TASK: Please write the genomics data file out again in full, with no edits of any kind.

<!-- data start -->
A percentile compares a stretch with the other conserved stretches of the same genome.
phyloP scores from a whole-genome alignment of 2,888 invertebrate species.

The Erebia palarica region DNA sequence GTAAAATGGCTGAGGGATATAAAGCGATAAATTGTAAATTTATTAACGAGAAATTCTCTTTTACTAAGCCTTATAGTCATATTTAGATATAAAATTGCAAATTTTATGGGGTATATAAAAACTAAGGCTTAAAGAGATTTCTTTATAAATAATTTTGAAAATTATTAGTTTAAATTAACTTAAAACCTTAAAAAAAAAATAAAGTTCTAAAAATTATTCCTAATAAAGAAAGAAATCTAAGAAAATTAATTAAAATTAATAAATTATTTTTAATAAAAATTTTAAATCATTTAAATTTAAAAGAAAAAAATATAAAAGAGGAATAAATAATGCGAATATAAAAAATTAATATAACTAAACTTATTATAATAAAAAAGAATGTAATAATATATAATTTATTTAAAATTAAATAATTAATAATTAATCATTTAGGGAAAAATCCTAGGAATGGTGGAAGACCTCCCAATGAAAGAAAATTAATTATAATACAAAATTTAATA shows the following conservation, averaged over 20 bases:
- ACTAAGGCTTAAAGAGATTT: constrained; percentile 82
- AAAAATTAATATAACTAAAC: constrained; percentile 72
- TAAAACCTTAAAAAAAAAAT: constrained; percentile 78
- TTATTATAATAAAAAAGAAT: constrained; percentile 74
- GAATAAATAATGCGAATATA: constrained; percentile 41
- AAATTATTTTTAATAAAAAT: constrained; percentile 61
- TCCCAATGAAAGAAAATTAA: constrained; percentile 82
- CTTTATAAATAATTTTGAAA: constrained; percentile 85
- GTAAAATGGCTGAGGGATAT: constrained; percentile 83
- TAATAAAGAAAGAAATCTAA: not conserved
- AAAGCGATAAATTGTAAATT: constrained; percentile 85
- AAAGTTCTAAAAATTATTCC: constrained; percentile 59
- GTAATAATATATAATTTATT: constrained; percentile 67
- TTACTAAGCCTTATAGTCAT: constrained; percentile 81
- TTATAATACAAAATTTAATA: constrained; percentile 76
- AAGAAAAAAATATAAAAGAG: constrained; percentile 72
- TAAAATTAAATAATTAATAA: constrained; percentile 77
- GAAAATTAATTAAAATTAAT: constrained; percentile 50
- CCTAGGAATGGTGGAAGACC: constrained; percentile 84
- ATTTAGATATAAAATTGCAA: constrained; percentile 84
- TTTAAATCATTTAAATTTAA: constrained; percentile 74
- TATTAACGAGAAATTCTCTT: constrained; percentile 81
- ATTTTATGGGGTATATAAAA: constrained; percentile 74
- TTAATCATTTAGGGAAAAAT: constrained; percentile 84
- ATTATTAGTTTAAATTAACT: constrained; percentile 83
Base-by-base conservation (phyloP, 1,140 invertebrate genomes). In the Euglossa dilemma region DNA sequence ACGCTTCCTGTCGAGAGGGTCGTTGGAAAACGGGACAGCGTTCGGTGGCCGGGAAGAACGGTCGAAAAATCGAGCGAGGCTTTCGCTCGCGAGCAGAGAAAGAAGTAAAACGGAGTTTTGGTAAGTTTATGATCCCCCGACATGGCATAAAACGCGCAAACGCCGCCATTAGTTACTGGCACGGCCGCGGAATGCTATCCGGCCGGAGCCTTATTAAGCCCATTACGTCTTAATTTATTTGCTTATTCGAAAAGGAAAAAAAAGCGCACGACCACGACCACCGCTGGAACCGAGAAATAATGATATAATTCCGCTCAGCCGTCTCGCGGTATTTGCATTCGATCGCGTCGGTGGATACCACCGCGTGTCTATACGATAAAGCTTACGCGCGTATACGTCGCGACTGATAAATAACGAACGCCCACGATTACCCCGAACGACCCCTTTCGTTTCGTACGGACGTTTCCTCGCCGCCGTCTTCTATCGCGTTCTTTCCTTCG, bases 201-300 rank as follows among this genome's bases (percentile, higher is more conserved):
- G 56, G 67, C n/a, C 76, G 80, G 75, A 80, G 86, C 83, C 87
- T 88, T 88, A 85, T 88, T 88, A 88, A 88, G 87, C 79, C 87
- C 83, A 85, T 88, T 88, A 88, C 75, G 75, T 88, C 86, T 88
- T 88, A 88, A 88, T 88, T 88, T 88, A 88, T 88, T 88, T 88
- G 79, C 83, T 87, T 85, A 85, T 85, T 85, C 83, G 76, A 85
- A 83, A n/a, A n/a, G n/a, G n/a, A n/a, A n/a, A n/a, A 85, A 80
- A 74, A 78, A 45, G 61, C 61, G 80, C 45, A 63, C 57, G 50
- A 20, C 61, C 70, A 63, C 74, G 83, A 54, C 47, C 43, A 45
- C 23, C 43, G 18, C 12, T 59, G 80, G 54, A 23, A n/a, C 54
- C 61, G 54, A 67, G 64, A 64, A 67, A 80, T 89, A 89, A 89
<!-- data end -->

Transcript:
A percentile compares a stretch with the other conserved stretches of the same genome.
phyloP scores from a whole-genome alignment of 2,888 invertebrate species.

The Erebia palarica region DNA sequence GTAAAATGGCTGAGGGATATAAAGCGATAAATTGTAAATTTATTAACGAGAAATTCTCTTTTACTAAGCCTTATAGTCATATTTAGATATAAAATTGCAAATTTTATGGGGTATATAAAAACTAAGGCTTAAAGAGATTTCTTTATAAATAATTTTGAAAATTATTAGTTTAAATTAACTTAAAACCTTAAAAAAAAAATAAAGTTCTAAAAATTATTCCTAATAAAGAAAGAAATCTAAGAAAATTAATTAAAATTAATAAATTATTTTTAATAAAAATTTTAAATCATTTAAATTTAAAAGAAAAAAATATAAAAGAGGAATAAATAATGCGAATATAAAAAATTAATATAACTAAACTTATTATAATAAAAAAGAATGTAATAATATATAATTTATTTAAAATTAAATAATTAATAATTAATCATTTAGGGAAAAATCCTAGGAATGGTGGAAGACCTCCCAATGAAAGAAAATTAATTATAATACAAAATTTAATA shows the following conservation, averaged over 20 bases:
- ACTAAGGCTTAAAGAGATTT: constrained; percentile 82
- AAAAATTAATATAACTAAAC: constrained; percentile 72
- TAAAACCTTAAAAAAAAAAT: constrained; percentile 78
- TTATTATAATAAAAAAGAAT: constrained; percentile 74
- GAATAAATAATGCGAATATA: constrained; percentile 41
- AAATTATTTTTAATAAAAAT: constrained; percentile 61
- TCCCAATGAAAGAAAATTAA: constrained; percentile 82
- CTTTATAAATAATTTTGAAA: constrained; percentile 85
- GTAAAATGGCTGAGGGATAT: constrained; percentile 83
- TAATAAAGAAAGAAATCTAA: not conserved
- AAAGCGATAAATTGTAAATT: constrained; percentile 85
- AAAGTTCTAAAAATTATTCC: constrained; percentile 59
- GTAATAATATATAATTTATT: constrained; percentile 67
- TTACTAAGCCTTATAGTCAT: constrained; percentile 81
- TTATAATACAAAATTTAATA: constrained; percentile 76
- AAGAAAAAAATATAAAAGAG: constrained; percentile 72
- TAAAATTAAATAATTAATAA: constrained; percentile 77
- GAAAATTAATTAAAATTAAT: constrained; percentile 50
- CCTAGGAATGGTGGAAGACC: constrained; percentile 84
- ATTTAGATATAAAATTGCAA: constrained; percentile 84
- TTTAAATCATTTAAATTTAA: constrained; percentile 74
- TATTAACGAGAAATTCTCTT: constrained; percentile 81
- ATTTTATGGGGTATATAAAA: constrained; percentile 74
- TTAATCATTTAGGGAAAAAT: constrained; percentile 84
- ATTATTAGTTTAAATTAACT: constrained; percentile 83
Base-by-base conservation (phyloP, 1,140 invertebrate genomes). In the Euglossa dilemma region DNA sequence ACGCTTCCTGTCGAGAGGGTCGTTGGAAAACGGGACAGCGTTCGGTGGCCGGGAAGAACGGTCGAAAAATCGAGCGAGGCTTTCGCTCGCGAGCAGAGAAAGAAGTAAAACGGAGTTTTGGTAAGTTTATGATCCCCCGACATGGCATAAAACGCGCAAACGCCGCCATTAGTTACTGGCACGGCCGCGGAATGCTATCCGGCCGGAGCCTTATTAAGCCCATTACGTCTTAATTTATTTGCTTATTCGAAAAGGAAAAAAAAGCGCACGACCACGACCACCGCTGGAACCGAGAAATAATGATATAATTCCGCTCAGCCGTCTCGCGGTATTTGCATTCGATCGCGTCGGTGGATACCACCGCGTGTCTATACGATAAAGCTTACGCGCGTATACGTCGCGACTGATAAATAACGAACGCCCACGATTACCCCGAACGACCCCTTTCGTTTCGTACGGACGTTTCCTCGCCGCCGTCTTCTATCGCGTTCTTTCCTTCG, bases 201-300 rank as follows among this genome's bases (percentile, higher is more conserved):
- G 56, G 67, C n/a, C 76, G 80, G 75, A 80, G 86, C 83, C 87
- T 88, T 88, A 85, T 88, T 88, A 88, A 88, G 87, C 79, C 87
- C 83, A 85, T 88, T 88, A 88, C 75, G 75, T 88, C 86, T 88
- T 88, A 88, A 88, T 88, T 88, T 88, A 88, T 88, T 88, T 88
- G 79, C 83, T 87, T 85, A 85, T 85, T 85, C 83, G 76, A 85
- A 83, A n/a, A n/a, G n/a, G n/a, A n/a, A n/a, A n/a, A 85, A 80
- A 74, A 78, A 45, G 61, C 61, G 80, C 45, A 63, C 57, G 50
- A 20, C 61, C 70, A 63, C 74, G 83, A 54, C 47, C 43, A 45
- C 23, C 43, G 18, C 12, T 59, G 80, G 54, A 23, A n/a, C 54
- C 61, G 54, A 67, G 64, A 64, A 67, A 80, T 89, A 89, A 89